Wednesday, August 3, 2011

RAW Therapee's Batch Processing to the Rescue

Autumn, a long time flickr contact, had a problem. During a vacation trip to Florida two years ago she went sailing and took a pile of photos with her Coolpic 550s P&S. Unfortunately her camera was accidentally setup with an EV of -1.7 and all her jpg pics came out ~4X underexposed.



Batch processing is not a new RT feature but until recently I hadn't realized how powerful and useful it could be.  I've taken my share of images with a setting wrong--white balance, exposure, etc--before I noticed and corrected it. So here is a mini tutorial using some of Autumn's photos on how I would use RT to hide these mistakes.

Start RT in its normal multi-tab mode and open the folder with the underexposed photos. Start by upping the exposure  +1.7 in one of the photo using the Exp Comp slider. Name and save your new profile.


Go into the file browser and control click on the other underexposed images.


Right click on the selected photos. This will bring up the new batch interface. Click on Profile Operations, Apply Profile, and in this case Autumn Underexposed, the name of profile I just saved.  Your copy of RT has a profile folder that holds all the default profiles that come with RT plus any you created and saved.



After a few seconds the thumbnails will brighten up. What have you done? Like Adobe Lightroom you haven't changed any of your photos. Instead you have created a pp3 file for the photos you selected which tells RT what changes you want to make.

What's next? If exposure correction was all you wanted to do, you could hit ctrl Q to put them into the Batch Queue. After selected what folder you want to save them to and the desired file format--jpg, 8 and 16 bit Tiff or PNG--you can hit start processing and let RT do its thing.

I preferred to fine tune the three photos I was working with.


The horizon was tilted, always happens with rocking boat photos, so I corrected that with the straighting tool  The overall photo was now exposed correctly but Autumn and her sister Jordan--wild hair--were still too dark. I used the LAB mode luminous channel on the Exposure tab to create a tone curve. I could have done this with the more common RGB mode but I think the LAB mode is cleaner since it doesn't introduce color shifts. Beside LAB mode editing on a RAW file is one of many features unique to RT. I also noticed that parts of the T-shirt were blown out so I use the Highlight Recovery slider to correct that problem.


After I finished editing the photos I put them into the batch queue.  There are two versions of the air plane image, each with different editing. Once I convert them I'll view them full size and decide which one I prefer. It's a great timesaving feature and a few days ago I converted the same photo 14 ways in one operation to check out the new profiles that showed up in the latest build of RT.

Although it wasn't necessary since I have 4GB of memory on this computer. I also closed everything but the batch queue and file browser.  If you look close, I forgot to circle it, you can see where the memory usage dropped in the Windows Task Master window.  RT can do many great things very well but that requires more RAM memory than the less useful free (and expensive commercial) editors. So if you have an older computer watch your memory usages.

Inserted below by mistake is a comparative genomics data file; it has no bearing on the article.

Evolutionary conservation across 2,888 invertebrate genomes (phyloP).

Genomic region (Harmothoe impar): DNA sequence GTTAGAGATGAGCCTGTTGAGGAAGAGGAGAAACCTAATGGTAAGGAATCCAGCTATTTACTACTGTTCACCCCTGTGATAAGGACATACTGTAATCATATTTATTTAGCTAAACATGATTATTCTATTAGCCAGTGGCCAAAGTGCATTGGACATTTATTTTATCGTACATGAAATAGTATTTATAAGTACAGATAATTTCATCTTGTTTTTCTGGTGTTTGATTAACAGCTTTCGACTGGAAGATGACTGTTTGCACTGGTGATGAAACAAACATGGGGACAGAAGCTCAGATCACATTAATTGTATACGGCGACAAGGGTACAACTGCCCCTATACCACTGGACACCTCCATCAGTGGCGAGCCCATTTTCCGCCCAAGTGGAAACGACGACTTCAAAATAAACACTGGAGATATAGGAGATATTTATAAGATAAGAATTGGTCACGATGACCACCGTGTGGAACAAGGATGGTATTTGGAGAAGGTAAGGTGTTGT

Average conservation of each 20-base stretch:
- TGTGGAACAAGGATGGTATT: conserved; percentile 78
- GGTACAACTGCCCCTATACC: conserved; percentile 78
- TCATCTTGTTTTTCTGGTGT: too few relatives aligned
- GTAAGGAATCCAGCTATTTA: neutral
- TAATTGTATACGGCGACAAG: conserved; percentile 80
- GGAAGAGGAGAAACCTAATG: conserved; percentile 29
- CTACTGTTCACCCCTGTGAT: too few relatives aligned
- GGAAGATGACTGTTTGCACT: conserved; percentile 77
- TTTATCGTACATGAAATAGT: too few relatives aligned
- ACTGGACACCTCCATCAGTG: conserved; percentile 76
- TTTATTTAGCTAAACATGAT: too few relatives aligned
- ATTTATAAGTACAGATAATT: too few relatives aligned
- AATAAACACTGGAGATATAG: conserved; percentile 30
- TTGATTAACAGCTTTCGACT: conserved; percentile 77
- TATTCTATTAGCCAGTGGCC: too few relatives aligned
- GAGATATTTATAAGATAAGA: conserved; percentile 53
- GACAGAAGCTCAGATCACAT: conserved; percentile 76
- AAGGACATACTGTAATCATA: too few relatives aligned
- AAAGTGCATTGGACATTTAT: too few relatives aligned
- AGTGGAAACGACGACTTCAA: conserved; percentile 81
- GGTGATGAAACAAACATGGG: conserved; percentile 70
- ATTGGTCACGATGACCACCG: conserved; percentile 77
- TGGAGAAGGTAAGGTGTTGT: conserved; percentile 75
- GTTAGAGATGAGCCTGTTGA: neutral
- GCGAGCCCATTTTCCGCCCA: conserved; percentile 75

How many great things can RT do very well? Here is the current list




If you click on Apply Profile (partial) you can pick what features you want to use from your saved profile. It is also a great overview of what RT can do

Finally I must thank Autumn for letting me use her photos in this tutorial.  You can find her flickr photostream at  http://www.flickr.com/photos/syksylla/

5 comments:

  1. There are several ways of doing things in this particular case. One, maybe more direct solution, would be to select all identically underexposed image (you may use the filter tab of the directory browser for that), enter in the Exposure spin button (to avoid useless iteration since you know the value to use), and set it to 1.7. This will ADD 1.7 to all selected images, so if if one of them is already set to -1.0, your image will end up with a positive +0.7 exposure compensation. Weather this particular spin button value is added or replace the former one is set in the preference window.

    ReplyDelete
  2. Hombre

    Thanks for the comment. Your method, detailed in the manual, works of course. But the one problem I saw when I tried it was that many
    unneeded operations in the file browser exposure tab were clicked by default.

    Because of that the thumbnail conversion times were several times longer than needed. With only a few images to convert the extra time didn't matter much, but if I were doing a big directory of image it would have been significant

    ReplyDelete
  3. Can you do ~real~ batch processing in Linux (i.e. from the command line)? Whatever commands I enter just launch the GUI. What good is that?

    ReplyDelete
  4. Since I don't use Linux I have no idea how the Linux builds work. Or don't work. You might want to ask in the RT forum.

    http://www.rawtherapee.com/forum/viewforum.php?f=1

    ReplyDelete
  5. The answer as always is in the man page: man rawtherapee will show you the options with which you can run rawtherapee from command line.

    ReplyDelete